Publications by authors named "Adam Cuker"

155 Publications

Heparin-induced thrombocytopenia and cardiovascular surgery.

Hematology Am Soc Hematol Educ Program 2021 12;2021(1):536-544

Department of Medicine, Perelman School of Medicine, University of Pennsylvania, Philadelphia, PA.

Clinicians generally counsel patients with a history of heparin-induced thrombocytopenia (HIT) to avoid heparin products lifelong. Although there are now many alternative (nonheparin) anticoagulants available, heparin avoidance remains challenging for cardiac surgery. Heparin is often preferred in the cardiac surgery setting based on the vast experience with the agent, ease of monitoring, and reversibility. To "clear" a patient with a history of HIT for cardiac surgery, hematologists must first confirm the diagnosis of HIT, which can be challenging due to the ubiquity of heparin exposure and frequency of thrombocytopenia in patients in the cardiac intensive care unit. Next, the "phase of HIT" (acute HIT, subacute HIT A/B, or remote HIT) should be established based on platelet count, immunoassay for antibodies to platelet factor 4/heparin complexes, and a functional assay (eg, serotonin release assay). As long as the HIT functional assay remains positive (acute HIT or subacute HIT A), cardiac surgery should be delayed if possible. If surgery cannot be delayed, an alternative anticoagulant (preferably bivalirudin) may be used. Alternatively, heparin may be used with either preoperative/intraoperative plasma exchange or together with a potent antiplatelet agent. The optimal strategy among these options is not known, and the choice depends on institutional experience and availability of alternative anticoagulants. In the later phases of HIT (subacute HIT B or remote HIT), brief intraoperative exposure to heparin followed by an alternative anticoagulant as needed in the postoperative setting is recommended.
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http://dx.doi.org/10.1182/hematology.2021000289DOI Listing
December 2021

Risk for Recurrent Venous Thromboembolism and Bleeding With Apixaban Compared With Rivaroxaban: An Analysis of Real-World Data.

Ann Intern Med 2021 Dec 7. Epub 2021 Dec 7.

University of Pennsylvania, Philadelphia, Pennsylvania (G.K.D., C.E.L., J.D.L., A.C.).

Background: Apixaban and rivaroxaban are replacing vitamin K antagonists for the treatment of venous thromboembolism (VTE) in adults; however, head-to-head comparisons remain limited.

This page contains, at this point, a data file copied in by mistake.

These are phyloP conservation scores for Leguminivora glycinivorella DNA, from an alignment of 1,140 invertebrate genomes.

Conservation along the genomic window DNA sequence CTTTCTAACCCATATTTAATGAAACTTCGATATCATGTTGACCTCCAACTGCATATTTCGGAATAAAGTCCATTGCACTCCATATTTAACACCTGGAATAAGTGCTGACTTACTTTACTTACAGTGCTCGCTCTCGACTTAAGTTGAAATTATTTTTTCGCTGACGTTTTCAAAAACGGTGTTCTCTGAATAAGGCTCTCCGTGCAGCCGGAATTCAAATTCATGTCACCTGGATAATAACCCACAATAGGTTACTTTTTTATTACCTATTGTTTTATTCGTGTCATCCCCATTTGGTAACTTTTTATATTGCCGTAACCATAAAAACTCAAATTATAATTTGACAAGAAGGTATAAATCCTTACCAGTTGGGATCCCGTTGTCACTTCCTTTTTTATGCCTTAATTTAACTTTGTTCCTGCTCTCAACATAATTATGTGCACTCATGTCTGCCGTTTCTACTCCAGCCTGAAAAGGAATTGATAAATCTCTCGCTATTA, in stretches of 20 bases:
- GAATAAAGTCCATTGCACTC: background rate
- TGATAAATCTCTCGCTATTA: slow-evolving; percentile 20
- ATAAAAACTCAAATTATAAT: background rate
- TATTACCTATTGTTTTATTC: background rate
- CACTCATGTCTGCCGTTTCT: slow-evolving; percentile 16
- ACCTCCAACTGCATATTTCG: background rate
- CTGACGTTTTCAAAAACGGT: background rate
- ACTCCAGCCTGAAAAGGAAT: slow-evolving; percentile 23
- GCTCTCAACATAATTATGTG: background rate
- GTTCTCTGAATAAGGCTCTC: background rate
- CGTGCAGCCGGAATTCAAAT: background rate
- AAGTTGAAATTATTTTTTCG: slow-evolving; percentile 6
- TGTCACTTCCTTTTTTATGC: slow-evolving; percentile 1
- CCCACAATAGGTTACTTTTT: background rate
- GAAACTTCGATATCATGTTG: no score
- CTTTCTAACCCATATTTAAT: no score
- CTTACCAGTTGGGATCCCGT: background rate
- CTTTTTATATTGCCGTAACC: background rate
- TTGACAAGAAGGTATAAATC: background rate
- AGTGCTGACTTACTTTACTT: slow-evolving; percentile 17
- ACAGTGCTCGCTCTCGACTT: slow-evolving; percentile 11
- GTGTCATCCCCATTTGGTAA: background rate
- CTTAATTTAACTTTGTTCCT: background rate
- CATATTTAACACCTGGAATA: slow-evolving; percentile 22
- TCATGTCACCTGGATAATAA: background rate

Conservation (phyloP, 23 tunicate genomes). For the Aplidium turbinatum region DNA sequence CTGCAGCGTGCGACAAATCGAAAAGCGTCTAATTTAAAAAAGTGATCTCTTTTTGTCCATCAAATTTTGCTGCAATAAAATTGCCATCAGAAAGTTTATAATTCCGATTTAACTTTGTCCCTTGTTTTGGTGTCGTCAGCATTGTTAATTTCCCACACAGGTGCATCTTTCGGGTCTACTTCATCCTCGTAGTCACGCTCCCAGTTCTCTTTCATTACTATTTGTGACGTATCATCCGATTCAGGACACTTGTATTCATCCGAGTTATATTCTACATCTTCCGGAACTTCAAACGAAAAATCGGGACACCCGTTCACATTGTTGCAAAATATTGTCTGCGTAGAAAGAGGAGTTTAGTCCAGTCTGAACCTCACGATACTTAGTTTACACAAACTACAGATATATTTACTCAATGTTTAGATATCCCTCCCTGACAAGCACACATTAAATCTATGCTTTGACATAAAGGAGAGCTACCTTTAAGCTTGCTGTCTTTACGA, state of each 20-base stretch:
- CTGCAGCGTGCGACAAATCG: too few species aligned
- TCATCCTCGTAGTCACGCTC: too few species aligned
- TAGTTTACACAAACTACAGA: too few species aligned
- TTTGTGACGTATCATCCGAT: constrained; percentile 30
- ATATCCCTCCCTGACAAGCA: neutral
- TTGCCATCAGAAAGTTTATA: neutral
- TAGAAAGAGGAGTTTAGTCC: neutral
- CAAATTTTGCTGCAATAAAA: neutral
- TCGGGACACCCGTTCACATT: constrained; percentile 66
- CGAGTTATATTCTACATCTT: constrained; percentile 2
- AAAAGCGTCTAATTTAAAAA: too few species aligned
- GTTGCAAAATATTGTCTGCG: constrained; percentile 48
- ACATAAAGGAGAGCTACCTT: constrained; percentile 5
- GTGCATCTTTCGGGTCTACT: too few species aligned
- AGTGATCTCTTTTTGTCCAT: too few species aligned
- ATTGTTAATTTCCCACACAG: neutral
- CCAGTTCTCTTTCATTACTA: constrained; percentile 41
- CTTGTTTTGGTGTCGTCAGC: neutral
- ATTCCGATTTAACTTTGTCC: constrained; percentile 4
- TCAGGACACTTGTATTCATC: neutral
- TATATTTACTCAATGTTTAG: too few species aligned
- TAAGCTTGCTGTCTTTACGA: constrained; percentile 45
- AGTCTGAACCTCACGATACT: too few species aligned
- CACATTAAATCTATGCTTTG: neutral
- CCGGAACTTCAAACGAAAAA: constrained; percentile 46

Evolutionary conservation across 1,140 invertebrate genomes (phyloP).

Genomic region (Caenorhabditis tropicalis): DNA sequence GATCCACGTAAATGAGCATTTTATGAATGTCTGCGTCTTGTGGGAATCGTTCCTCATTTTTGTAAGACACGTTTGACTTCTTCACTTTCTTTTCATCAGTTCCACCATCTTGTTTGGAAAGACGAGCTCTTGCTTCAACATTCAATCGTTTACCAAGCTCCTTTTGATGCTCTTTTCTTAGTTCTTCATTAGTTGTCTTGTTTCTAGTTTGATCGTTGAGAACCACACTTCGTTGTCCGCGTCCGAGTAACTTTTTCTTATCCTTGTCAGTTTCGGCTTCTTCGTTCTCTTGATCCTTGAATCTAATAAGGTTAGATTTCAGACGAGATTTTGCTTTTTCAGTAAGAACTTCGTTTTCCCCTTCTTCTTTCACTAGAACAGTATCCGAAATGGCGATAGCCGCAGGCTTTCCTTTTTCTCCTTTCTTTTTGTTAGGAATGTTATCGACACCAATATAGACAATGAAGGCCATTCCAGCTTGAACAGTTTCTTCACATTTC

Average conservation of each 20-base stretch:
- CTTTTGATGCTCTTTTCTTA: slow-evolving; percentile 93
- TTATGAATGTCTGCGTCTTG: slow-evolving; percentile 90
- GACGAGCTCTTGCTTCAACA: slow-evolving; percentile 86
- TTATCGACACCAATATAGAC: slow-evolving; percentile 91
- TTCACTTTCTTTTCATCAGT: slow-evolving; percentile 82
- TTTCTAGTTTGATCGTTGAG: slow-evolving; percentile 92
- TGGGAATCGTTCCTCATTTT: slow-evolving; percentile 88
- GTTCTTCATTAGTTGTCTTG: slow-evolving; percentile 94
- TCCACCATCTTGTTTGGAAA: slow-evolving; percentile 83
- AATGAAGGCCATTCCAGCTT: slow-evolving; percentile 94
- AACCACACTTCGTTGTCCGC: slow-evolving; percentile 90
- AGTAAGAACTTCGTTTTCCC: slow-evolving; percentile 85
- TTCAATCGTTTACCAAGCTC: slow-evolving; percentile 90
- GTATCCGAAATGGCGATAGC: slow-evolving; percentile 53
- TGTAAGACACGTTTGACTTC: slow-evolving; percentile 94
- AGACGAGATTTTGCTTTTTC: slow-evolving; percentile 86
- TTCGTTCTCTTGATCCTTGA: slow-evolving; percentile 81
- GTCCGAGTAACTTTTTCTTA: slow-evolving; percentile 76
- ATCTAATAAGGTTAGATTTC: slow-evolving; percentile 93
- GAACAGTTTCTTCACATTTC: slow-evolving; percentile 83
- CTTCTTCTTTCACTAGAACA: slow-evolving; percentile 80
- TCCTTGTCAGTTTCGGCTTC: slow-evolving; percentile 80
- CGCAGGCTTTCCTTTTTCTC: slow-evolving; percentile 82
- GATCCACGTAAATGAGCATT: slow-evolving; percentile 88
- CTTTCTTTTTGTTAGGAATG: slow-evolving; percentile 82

Objective: To assess the effectiveness and safety of apixaban compared with rivaroxaban in patients with VTE.

Design: Retrospective new-user cohort study.

Setting: U.S.-based commercial health care insurance database from 1 January 2015 to 30 June 2020.

Participants: Adults with VTE who were newly prescribed apixaban or rivaroxaban.

Measurements: The primary effectiveness outcome was recurrent VTE, a composite of deep venous thrombosis and pulmonary embolism. The primary safety outcome was a composite of gastrointestinal and intracranial bleeding.

Results: Of 49 900 eligible patients with VTE, 18 618 were new users of apixaban and 18 618 were new users of rivaroxaban. Median follow-up was 102 days (25th, 75th percentiles: 30, 128 days) among apixaban and 105 days (25th, 75th percentiles: 30, 140 days) among rivaroxaban users. After propensity score matching, apixaban (vs. rivaroxaban) was associated with a lower rate for recurrent VTE (hazard ratio, 0.77 [95% CI, 0.69 to 0.87]) and bleeding (hazard ratio, 0.60 [CI, 0.53 to 0.69]). The absolute reduction in the probability of recurrent VTE with apixaban versus rivaroxaban was 0.006 (CI, 0.005 to 0.011) within 2 months and 0.011 (CI, 0.011 to 0.013) within 6 months of initiation. The absolute reduction in the probability of gastrointestinal and intracranial bleeding with apixaban versus rivaroxaban was 0.011 (CI, 0.010 to 0.011) within 2 months and 0.015 (CI, 0.013 to 0.015) within 6 months of initiation.

Limitation: Short follow-up.

Conclusion: In this population-based cohort study, patients with VTE who were new users of apixaban had lower rates for recurrent VTE and bleeding than new users of rivaroxaban.

Primary Funding Source: None.
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http://dx.doi.org/10.7326/M21-0717DOI Listing
December 2021

Self-controlled assessment of thromboembolic event (TEE) risk following intravenous immune globulin (IGIV) in the U.S. (2006-2012).

J Thromb Thrombolysis 2021 Nov 24. Epub 2021 Nov 24.